Recognising that speed and lightness were essential for covering daily distances, I carried just three small bags on my road bike and meticulously selected minimal kit. Managing off-bike administrative tasks efficiently was crucial to maintain momentum. This included organising tasks as soon as I dismounted – finding a recovery drink before arriving at the hotel, handwashing or laundering my cycling kit due to limited clothing, cleaning my bike daily, recharging equipment, restocking food supplies for the following day, repacking, and preparing the bike and bags for the next leg. These seemingly simple tasks, while essential, could be easily overlooked when fatigue sets in. Thus, I endeavoured to stay systematic and complete tasks as efficiently as possible, enabling me to have time to enjoy a good feed and then maximise my sleep before getting up for the next days’ ride at 5am.
From the outset, I knew that an undertaking of this nature would come with its share of challenges. In the early part of the trip, I had to contend with being chased by wild dogs, which initially caught me off guard. As the days passed, I became more adept at handling these encounters, crossing to the other side of the road where possible and timing my sprint. As the journey progressed, I had to manage muscle pains and a bout of sickness, both on the rest day and during the subsequent days riding south in Malaysia. Day nine proved to be the most demanding, with intense heat, illness, busier-than-anticipated traffic, and uninspiring scenery. However, I persevered through these low points, reminding myself that things would improve, which they did. I managed the heat better in the last few days of the trip by starting earlier and taking more frequent breaks to cool down with ice and cold water. A key lesson from this journey is that the lows are never as low, nor the highs as high as you imagine. To succeed, you must balance your emotions, adhere to the plan, and keep moving forward. In the fast paced and fluctuation construction industry I feel it’s essential to try to apply this similar pragmatic and level-headed approach in my project work, when handling clients and in business.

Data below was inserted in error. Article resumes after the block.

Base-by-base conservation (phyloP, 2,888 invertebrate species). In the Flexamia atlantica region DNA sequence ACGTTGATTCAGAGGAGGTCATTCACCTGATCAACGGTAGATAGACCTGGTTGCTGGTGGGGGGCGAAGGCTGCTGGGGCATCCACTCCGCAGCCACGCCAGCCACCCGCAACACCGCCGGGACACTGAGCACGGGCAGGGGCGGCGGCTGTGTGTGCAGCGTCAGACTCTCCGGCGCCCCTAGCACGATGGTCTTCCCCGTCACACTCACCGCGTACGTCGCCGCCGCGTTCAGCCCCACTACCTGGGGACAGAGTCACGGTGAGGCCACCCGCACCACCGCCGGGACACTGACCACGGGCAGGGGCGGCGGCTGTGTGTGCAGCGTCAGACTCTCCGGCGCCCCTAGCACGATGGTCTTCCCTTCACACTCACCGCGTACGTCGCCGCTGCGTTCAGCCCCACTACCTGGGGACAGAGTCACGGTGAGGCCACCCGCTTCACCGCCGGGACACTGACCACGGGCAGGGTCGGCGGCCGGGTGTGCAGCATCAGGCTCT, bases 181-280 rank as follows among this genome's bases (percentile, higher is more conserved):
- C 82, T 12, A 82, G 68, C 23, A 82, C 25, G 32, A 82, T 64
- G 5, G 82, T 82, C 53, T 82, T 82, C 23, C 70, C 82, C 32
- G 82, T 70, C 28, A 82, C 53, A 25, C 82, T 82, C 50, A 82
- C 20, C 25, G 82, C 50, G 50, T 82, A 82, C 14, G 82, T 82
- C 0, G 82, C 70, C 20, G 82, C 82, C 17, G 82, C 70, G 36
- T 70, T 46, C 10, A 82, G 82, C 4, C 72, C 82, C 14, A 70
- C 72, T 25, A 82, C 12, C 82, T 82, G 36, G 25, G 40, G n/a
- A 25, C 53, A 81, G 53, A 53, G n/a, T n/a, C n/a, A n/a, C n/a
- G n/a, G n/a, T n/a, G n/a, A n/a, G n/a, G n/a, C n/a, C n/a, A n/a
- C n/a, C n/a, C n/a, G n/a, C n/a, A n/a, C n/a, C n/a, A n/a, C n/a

The finish line and what lies ahead
Arriving in Singapore right on schedule was emotional and immensely satisfying to have achieved my goal. I embarked on this adventure inspired by a friend who had recently completed a similar epic challenge. I hope my journey can serve as an inspiration to others, encouraging them to push their boundaries and undertake challenges of their own. I am excited to be starting my new role at Cundall and look forward to the challenges that it will bring!